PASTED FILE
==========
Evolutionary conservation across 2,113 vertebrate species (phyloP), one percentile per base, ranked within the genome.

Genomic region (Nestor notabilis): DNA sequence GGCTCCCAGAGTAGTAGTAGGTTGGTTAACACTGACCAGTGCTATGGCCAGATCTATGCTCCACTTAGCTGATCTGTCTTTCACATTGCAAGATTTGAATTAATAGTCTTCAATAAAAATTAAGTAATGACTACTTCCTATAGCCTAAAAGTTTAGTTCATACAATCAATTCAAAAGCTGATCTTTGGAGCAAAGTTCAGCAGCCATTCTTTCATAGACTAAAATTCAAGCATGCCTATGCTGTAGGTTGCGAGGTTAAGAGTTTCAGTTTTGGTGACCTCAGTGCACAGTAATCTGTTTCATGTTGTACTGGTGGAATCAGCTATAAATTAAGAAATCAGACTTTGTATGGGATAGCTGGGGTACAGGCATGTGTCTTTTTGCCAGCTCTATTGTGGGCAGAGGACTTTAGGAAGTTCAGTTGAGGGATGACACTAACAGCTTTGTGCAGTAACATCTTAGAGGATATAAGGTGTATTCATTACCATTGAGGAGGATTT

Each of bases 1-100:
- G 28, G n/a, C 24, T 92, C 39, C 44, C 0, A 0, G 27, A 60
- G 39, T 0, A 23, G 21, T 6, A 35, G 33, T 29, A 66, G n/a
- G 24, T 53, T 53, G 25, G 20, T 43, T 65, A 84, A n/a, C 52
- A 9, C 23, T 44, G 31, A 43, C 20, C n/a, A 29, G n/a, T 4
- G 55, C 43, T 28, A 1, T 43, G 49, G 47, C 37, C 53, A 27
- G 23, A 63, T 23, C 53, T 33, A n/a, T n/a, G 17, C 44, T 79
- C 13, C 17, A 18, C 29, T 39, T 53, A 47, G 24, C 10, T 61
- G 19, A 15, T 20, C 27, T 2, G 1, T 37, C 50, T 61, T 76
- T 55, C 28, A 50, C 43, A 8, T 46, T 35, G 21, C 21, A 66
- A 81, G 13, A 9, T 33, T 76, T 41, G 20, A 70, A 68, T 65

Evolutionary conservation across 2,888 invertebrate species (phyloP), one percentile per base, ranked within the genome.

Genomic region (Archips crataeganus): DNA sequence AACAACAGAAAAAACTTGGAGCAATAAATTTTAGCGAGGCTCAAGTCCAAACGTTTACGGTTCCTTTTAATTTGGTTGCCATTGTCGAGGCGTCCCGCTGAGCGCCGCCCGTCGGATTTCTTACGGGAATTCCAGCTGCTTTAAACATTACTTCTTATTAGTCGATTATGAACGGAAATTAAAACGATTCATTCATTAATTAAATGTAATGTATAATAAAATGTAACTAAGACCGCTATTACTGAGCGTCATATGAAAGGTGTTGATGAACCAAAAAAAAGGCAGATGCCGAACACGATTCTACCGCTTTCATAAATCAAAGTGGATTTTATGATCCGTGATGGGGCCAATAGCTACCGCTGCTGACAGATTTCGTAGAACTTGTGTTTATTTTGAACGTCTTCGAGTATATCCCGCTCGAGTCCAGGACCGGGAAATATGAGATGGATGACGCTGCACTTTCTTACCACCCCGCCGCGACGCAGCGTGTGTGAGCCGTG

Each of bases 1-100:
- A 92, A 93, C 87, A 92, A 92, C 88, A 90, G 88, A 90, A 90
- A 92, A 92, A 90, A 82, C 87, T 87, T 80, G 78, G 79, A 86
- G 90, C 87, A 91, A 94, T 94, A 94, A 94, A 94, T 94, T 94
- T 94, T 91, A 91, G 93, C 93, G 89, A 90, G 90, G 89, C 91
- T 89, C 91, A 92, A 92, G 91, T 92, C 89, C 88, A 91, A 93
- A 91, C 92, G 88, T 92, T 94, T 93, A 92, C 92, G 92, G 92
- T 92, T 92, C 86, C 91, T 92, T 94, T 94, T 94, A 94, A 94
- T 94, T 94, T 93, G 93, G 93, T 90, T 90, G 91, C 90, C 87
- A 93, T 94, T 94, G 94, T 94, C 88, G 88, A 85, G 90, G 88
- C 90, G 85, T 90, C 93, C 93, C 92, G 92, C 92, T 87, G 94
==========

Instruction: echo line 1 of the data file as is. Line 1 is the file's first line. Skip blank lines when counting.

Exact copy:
Evolutionary conservation across 2,113 vertebrate species (phyloP), one percentile per base, ranked within the genome.